There has been much discussion, particularly among Canes fans, about whether or not Shane Larkin should have entered the NBA draft this season.
Most said he was too small.
Some said he couldn't handle a double team.
Many said he didn't need the money.
All that discussion is over, however, now that Shane has officially entered the draft. Given this news, Juan and I felt it would be appropriate to discuss what to expect from Shane at the next level, and to do this properly, we brought in Jared Dubin, co-Editor in Chief at Hardwood Paroxysm, as well as the founder of HoopChalk of ESPN's True Hoop Network... And perhaps most importantly, University of Miami graduate.
1. Which of Larkin's skills do you think best translates to the league?
Juan: I think Larkin has a lot of good NBA skills, but his best asset to sell to NBA teams, is his ability to run the pick-and-roll. Guys like Jeremy Lin have shown that being able to run the pick-and-roll effectively can get you a long way. I don't know how well Larkin is going to do in the NBA, but with his ability to run the pick-and-roll and the ability to knock down the three-point shot, Shane Larkin should be a solid NBA pro.
Isaac: To me, Larkin's game hinges on his ability to shoot the ball. He was able to run the pick and roll so successfully at Miami because if teams went under the screen, he could easily step in to his shot and knock threes down with consistency, which forced teams to go over the screen, which allowed him to distribute the ball to open teammates. Furthermore, there will ALWAYS be a role on an NBA roster for guys that can shoot the three ball, especially in today's league, when the deep ball is more important than it ever has been. Larkin's shooting should keep him on NBA rosters for a long time, and his ability to do other things, such as run the pick and roll and defend, will keep him in the rotation.
Dubin: With the rule changes that have been put in place over the last half-decade or so, quick guards who excel in pick-and-rolls in college stand a very good chance of doing the same in the NBA. Larkin is just such a player. He's extremely quick with the ball in his hands and has flashed the ability to both get in the lane and make long jumpers on pick-and-roll plays. His active on-ball defense should also translate well at the next level.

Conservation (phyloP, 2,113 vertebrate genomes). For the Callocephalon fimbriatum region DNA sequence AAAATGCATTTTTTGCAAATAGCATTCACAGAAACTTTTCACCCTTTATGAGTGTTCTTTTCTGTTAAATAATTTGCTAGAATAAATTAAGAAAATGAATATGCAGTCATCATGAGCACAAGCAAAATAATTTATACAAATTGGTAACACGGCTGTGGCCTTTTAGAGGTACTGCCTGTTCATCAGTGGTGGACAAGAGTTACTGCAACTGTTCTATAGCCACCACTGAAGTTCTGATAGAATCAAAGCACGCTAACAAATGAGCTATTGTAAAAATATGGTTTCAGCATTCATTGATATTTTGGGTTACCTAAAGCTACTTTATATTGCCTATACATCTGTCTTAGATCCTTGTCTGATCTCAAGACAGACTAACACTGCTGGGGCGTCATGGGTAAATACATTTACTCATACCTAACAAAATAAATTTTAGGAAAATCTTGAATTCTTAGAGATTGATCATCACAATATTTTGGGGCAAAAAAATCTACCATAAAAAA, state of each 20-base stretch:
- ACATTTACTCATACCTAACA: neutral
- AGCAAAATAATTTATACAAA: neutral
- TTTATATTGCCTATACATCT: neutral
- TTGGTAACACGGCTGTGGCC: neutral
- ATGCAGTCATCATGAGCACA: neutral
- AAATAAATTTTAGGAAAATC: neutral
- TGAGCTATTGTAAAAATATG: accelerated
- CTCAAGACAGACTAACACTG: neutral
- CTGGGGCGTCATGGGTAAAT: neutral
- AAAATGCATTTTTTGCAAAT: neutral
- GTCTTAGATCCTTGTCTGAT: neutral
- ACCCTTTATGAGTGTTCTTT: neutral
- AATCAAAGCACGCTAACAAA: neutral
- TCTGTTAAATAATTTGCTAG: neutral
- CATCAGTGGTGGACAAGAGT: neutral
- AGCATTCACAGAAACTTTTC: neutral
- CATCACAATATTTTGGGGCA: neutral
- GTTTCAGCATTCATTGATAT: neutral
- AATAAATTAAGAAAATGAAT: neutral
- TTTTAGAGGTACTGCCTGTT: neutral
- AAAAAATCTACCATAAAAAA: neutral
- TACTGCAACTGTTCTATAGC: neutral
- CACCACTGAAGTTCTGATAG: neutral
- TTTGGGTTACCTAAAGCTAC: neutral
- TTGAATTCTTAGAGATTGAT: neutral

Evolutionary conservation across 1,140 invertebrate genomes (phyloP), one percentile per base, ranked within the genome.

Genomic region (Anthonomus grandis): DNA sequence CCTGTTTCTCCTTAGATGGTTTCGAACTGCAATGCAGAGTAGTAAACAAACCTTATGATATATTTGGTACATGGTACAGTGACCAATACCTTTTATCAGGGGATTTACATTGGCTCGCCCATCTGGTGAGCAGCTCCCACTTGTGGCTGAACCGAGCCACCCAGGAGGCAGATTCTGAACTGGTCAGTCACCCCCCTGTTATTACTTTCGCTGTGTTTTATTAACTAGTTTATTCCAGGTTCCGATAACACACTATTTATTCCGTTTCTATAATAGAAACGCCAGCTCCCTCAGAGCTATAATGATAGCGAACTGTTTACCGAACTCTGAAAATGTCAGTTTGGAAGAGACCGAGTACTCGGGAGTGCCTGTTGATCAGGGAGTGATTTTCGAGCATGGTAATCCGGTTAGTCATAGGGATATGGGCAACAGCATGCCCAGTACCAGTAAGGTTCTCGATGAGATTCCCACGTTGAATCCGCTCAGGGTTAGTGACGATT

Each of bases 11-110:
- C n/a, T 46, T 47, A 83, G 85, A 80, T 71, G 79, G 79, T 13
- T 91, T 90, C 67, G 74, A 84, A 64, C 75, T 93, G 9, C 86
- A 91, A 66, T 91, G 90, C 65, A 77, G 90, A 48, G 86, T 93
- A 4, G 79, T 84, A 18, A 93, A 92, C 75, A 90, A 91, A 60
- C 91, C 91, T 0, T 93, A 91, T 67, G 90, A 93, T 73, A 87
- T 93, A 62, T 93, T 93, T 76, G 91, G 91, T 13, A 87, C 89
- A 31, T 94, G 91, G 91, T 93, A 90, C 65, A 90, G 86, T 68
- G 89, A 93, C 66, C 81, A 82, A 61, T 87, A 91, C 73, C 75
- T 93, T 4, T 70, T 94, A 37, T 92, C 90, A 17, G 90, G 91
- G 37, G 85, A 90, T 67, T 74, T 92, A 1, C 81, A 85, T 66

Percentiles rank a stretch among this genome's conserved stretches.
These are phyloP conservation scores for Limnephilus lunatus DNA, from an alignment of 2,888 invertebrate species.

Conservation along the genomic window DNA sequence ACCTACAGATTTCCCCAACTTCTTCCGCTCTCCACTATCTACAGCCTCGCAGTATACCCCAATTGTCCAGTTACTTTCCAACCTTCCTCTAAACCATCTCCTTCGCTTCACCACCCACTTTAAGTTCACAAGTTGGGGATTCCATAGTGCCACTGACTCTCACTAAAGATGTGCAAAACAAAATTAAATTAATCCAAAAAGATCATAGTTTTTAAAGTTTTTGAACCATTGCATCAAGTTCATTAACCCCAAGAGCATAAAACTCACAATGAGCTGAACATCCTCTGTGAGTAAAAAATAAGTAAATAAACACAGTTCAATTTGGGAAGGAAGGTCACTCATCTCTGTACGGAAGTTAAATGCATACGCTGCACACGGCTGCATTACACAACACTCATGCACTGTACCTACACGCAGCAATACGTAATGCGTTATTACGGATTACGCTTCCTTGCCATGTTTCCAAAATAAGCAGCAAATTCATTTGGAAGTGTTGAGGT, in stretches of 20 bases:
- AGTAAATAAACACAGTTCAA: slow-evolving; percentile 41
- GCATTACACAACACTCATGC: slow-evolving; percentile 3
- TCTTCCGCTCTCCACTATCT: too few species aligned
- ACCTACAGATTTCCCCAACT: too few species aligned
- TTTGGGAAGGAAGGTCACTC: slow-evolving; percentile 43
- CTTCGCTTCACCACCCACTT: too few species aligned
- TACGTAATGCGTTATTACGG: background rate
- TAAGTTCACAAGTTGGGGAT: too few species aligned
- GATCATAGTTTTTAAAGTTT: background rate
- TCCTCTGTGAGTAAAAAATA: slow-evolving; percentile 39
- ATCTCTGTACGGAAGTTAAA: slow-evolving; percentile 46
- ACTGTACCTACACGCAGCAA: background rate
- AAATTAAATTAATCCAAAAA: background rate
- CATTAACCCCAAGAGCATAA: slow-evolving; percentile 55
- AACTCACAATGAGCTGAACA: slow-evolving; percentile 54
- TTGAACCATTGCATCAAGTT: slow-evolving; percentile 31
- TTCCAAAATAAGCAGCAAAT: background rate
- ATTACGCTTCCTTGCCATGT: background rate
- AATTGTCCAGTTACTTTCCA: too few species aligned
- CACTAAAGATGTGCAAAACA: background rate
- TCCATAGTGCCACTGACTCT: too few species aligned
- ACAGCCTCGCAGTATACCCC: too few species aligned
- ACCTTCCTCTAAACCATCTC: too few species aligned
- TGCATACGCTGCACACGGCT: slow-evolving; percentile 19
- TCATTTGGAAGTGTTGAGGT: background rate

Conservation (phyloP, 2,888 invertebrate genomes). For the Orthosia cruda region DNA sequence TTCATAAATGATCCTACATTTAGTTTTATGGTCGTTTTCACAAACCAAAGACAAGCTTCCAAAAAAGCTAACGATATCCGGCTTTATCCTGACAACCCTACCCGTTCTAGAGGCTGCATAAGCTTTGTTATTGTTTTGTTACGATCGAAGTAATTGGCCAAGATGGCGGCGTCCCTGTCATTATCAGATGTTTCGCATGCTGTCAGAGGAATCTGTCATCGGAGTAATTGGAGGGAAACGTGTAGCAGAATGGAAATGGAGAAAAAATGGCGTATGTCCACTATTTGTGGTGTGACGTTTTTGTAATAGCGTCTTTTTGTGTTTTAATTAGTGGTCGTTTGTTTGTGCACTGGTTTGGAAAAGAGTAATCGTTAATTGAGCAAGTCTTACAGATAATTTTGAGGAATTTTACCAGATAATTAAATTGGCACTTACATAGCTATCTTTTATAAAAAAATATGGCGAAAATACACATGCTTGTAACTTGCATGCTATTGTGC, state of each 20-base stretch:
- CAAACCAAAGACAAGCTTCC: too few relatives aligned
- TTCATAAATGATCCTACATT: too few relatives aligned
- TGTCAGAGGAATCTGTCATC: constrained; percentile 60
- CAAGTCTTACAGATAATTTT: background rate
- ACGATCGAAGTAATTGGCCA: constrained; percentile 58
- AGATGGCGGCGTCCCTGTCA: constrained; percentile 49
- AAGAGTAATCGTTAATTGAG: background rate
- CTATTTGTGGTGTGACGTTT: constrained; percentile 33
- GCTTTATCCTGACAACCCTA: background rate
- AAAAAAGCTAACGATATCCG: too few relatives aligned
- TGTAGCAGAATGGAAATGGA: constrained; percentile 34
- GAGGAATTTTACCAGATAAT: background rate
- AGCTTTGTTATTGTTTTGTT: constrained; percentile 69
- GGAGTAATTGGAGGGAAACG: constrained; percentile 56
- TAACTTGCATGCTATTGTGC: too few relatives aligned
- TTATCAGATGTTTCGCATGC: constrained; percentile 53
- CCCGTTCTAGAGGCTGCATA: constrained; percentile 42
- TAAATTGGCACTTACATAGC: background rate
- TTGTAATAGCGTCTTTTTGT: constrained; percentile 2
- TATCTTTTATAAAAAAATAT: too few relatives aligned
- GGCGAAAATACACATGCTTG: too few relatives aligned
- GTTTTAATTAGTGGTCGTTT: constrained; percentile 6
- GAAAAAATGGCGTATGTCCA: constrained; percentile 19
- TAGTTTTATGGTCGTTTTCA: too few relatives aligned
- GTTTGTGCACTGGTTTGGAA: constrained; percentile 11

2. What do you think he most needs to improve in order to have sustained success at the next level?
Juan: Well, Shane only weighs in at 162 pounds right now, so he definitely needs to get stronger. But what he needs to improve the most is being able to split the double team and attack the paint. From that Clemson game on, teams started blitzing Shane at the top of the key and took away his penetration. If he wants to succeed in the NBA, he's going to have to split the double team and then explode to the basket for easy shots, or kick it out for good looks from the perimeter.
Isaac: It's easy to just say "Larkin needs to get bigger". The inherent problem with that is that it just isn't going to happen. He can put on some weight, but that could impact his quickness, which takes away one of the biggest parts of his game. He should be able to survive offensively even with his height, but he's going to need to work extremely hard on his defense. He's shown the ability to defend at the college level, but shutting down Erick Green and containing Russell Westbrook are extremely different.